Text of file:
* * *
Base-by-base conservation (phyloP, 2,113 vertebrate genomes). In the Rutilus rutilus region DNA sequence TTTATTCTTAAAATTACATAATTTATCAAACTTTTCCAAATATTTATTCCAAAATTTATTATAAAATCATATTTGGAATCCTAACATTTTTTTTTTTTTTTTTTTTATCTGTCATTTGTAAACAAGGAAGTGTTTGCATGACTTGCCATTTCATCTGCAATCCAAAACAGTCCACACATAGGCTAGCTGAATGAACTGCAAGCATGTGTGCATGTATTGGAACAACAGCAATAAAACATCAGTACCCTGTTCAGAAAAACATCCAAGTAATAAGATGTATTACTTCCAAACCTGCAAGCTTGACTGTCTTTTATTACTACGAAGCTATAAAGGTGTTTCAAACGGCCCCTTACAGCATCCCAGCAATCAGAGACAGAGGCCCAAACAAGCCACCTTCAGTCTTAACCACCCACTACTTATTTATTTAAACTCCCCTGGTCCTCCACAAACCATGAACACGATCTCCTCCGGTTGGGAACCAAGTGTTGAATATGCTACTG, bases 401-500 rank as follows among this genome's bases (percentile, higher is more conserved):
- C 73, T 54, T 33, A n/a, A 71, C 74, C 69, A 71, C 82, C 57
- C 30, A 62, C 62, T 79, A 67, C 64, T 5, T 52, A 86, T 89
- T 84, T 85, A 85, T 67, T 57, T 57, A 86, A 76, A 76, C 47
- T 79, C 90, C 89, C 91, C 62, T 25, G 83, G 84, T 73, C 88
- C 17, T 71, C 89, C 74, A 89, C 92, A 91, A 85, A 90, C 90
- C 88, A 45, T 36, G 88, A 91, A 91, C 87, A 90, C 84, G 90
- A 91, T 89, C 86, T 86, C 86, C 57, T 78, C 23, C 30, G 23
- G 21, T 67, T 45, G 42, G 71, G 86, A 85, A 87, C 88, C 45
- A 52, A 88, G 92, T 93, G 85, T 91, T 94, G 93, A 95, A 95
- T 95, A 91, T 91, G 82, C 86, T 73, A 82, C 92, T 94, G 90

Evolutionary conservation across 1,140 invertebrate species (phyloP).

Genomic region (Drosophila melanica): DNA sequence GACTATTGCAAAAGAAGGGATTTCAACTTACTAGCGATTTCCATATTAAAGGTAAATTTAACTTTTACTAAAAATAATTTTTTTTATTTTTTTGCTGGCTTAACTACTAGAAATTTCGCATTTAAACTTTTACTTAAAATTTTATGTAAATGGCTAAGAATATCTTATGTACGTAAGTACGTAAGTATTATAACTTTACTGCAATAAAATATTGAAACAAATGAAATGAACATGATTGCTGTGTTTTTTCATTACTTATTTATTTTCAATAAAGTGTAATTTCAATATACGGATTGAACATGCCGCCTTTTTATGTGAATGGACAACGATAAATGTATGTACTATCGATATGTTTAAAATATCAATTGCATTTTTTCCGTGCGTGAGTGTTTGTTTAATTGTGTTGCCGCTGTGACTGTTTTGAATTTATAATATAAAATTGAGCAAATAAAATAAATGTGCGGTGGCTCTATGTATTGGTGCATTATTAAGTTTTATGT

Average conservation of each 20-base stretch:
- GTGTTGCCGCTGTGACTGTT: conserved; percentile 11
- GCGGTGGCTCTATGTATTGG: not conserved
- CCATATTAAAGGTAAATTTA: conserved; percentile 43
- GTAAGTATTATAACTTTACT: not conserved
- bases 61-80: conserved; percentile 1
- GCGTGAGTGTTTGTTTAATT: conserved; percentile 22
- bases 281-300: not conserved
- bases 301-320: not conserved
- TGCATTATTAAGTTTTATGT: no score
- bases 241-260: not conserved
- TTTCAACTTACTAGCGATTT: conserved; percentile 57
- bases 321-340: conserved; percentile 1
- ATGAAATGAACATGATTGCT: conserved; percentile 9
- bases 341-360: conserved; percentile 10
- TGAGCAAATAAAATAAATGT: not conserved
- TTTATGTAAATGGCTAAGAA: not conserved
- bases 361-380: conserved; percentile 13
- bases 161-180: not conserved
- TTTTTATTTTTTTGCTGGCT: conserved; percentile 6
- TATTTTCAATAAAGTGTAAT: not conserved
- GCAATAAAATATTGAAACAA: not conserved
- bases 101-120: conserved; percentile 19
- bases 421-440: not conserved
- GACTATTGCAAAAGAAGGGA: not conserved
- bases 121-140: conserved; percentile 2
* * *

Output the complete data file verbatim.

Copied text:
Base-by-base conservation (phyloP, 2,113 vertebrate genomes). In the Rutilus rutilus region DNA sequence TTTATTCTTAAAATTACATAATTTATCAAACTTTTCCAAATATTTATTCCAAAATTTATTATAAAATCATATTTGGAATCCTAACATTTTTTTTTTTTTTTTTTTTATCTGTCATTTGTAAACAAGGAAGTGTTTGCATGACTTGCCATTTCATCTGCAATCCAAAACAGTCCACACATAGGCTAGCTGAATGAACTGCAAGCATGTGTGCATGTATTGGAACAACAGCAATAAAACATCAGTACCCTGTTCAGAAAAACATCCAAGTAATAAGATGTATTACTTCCAAACCTGCAAGCTTGACTGTCTTTTATTACTACGAAGCTATAAAGGTGTTTCAAACGGCCCCTTACAGCATCCCAGCAATCAGAGACAGAGGCCCAAACAAGCCACCTTCAGTCTTAACCACCCACTACTTATTTATTTAAACTCCCCTGGTCCTCCACAAACCATGAACACGATCTCCTCCGGTTGGGAACCAAGTGTTGAATATGCTACTG, bases 401-500 rank as follows among this genome's bases (percentile, higher is more conserved):
- C 73, T 54, T 33, A n/a, A 71, C 74, C 69, A 71, C 82, C 57
- C 30, A 62, C 62, T 79, A 67, C 64, T 5, T 52, A 86, T 89
- T 84, T 85, A 85, T 67, T 57, T 57, A 86, A 76, A 76, C 47
- T 79, C 90, C 89, C 91, C 62, T 25, G 83, G 84, T 73, C 88
- C 17, T 71, C 89, C 74, A 89, C 92, A 91, A 85, A 90, C 90
- C 88, A 45, T 36, G 88, A 91, A 91, C 87, A 90, C 84, G 90
- A 91, T 89, C 86, T 86, C 86, C 57, T 78, C 23, C 30, G 23
- G 21, T 67, T 45, G 42, G 71, G 86, A 85, A 87, C 88, C 45
- A 52, A 88, G 92, T 93, G 85, T 91, T 94, G 93, A 95, A 95
- T 95, A 91, T 91, G 82, C 86, T 73, A 82, C 92, T 94, G 90

Evolutionary conservation across 1,140 invertebrate species (phyloP).

Genomic region (Drosophila melanica): DNA sequence GACTATTGCAAAAGAAGGGATTTCAACTTACTAGCGATTTCCATATTAAAGGTAAATTTAACTTTTACTAAAAATAATTTTTTTTATTTTTTTGCTGGCTTAACTACTAGAAATTTCGCATTTAAACTTTTACTTAAAATTTTATGTAAATGGCTAAGAATATCTTATGTACGTAAGTACGTAAGTATTATAACTTTACTGCAATAAAATATTGAAACAAATGAAATGAACATGATTGCTGTGTTTTTTCATTACTTATTTATTTTCAATAAAGTGTAATTTCAATATACGGATTGAACATGCCGCCTTTTTATGTGAATGGACAACGATAAATGTATGTACTATCGATATGTTTAAAATATCAATTGCATTTTTTCCGTGCGTGAGTGTTTGTTTAATTGTGTTGCCGCTGTGACTGTTTTGAATTTATAATATAAAATTGAGCAAATAAAATAAATGTGCGGTGGCTCTATGTATTGGTGCATTATTAAGTTTTATGT

Average conservation of each 20-base stretch:
- GTGTTGCCGCTGTGACTGTT: conserved; percentile 11
- GCGGTGGCTCTATGTATTGG: not conserved
- CCATATTAAAGGTAAATTTA: conserved; percentile 43
- GTAAGTATTATAACTTTACT: not conserved
- bases 61-80: conserved; percentile 1
- GCGTGAGTGTTTGTTTAATT: conserved; percentile 22
- bases 281-300: not conserved
- bases 301-320: not conserved
- TGCATTATTAAGTTTTATGT: no score
- bases 241-260: not conserved
- TTTCAACTTACTAGCGATTT: conserved; percentile 57
- bases 321-340: conserved; percentile 1
- ATGAAATGAACATGATTGCT: conserved; percentile 9
- bases 341-360: conserved; percentile 10
- TGAGCAAATAAAATAAATGT: not conserved
- TTTATGTAAATGGCTAAGAA: not conserved
- bases 361-380: conserved; percentile 13
- bases 161-180: not conserved
- TTTTTATTTTTTTGCTGGCT: conserved; percentile 6
- TATTTTCAATAAAGTGTAAT: not conserved
- GCAATAAAATATTGAAACAA: not conserved
- bases 101-120: conserved; percentile 19
- bases 421-440: not conserved
- GACTATTGCAAAAGAAGGGA: not conserved
- bases 121-140: conserved; percentile 2